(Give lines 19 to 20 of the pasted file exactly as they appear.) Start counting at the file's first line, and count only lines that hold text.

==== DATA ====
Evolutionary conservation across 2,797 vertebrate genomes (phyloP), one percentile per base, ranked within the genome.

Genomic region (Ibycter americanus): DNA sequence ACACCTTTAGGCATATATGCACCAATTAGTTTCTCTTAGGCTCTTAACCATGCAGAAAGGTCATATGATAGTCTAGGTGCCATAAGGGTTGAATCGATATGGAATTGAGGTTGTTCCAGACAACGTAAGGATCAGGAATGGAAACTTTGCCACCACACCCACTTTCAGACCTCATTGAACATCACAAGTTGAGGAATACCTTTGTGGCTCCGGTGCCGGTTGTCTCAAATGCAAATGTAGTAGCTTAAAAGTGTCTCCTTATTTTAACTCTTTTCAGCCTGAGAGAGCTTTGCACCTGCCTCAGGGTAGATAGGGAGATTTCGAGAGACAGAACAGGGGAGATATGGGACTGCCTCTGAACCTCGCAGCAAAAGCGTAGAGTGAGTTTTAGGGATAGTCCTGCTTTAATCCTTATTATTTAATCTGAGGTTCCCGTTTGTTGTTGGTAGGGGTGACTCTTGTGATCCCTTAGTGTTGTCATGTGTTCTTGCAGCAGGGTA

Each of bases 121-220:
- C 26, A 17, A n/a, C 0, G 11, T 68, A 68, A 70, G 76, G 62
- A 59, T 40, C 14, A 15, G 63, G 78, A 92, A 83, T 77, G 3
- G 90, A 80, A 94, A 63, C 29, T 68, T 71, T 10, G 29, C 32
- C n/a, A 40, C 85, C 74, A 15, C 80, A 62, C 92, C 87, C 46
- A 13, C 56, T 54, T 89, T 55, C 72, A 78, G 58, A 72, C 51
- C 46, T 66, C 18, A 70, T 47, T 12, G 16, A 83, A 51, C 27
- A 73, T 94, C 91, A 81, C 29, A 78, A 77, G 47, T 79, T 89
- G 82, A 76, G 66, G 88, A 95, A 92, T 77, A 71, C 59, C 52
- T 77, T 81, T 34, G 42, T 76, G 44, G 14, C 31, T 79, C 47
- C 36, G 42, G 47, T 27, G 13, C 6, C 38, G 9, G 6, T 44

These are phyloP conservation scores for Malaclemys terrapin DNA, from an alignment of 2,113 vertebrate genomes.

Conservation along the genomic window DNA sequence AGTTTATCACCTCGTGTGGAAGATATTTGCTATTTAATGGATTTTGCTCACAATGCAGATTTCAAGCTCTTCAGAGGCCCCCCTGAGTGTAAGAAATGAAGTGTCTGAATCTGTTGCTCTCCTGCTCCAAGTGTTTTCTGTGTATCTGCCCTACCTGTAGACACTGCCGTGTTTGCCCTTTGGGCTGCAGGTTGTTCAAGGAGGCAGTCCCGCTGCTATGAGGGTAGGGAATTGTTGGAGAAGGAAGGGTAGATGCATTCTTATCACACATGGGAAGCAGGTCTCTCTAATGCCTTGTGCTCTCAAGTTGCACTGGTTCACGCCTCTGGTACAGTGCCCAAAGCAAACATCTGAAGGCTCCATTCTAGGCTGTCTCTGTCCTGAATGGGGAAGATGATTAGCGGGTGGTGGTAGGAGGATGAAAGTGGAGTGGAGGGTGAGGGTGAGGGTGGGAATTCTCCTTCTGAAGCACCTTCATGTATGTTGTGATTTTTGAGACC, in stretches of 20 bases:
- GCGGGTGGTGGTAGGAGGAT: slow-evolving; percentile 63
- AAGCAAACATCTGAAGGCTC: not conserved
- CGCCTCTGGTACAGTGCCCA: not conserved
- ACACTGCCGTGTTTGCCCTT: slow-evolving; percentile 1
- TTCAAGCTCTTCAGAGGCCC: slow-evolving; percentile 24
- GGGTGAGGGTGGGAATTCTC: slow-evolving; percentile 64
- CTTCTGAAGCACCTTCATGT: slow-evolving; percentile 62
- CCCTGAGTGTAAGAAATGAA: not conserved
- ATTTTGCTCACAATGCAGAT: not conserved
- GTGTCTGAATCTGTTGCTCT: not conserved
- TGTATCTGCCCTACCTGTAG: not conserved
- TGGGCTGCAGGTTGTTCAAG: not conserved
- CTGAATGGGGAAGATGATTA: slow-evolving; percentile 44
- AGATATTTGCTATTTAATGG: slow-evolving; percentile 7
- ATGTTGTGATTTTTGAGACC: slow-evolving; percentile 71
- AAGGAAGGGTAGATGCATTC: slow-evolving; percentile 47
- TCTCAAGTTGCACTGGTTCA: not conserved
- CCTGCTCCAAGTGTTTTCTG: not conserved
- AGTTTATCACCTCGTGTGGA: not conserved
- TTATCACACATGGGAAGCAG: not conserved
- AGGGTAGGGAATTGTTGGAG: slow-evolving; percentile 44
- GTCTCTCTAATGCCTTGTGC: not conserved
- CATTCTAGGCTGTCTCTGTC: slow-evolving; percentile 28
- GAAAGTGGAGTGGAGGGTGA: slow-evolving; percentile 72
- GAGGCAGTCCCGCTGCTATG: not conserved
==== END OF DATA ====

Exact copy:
- ACACTGCCGTGTTTGCCCTT: slow-evolving; percentile 1
- TTCAAGCTCTTCAGAGGCCC: slow-evolving; percentile 24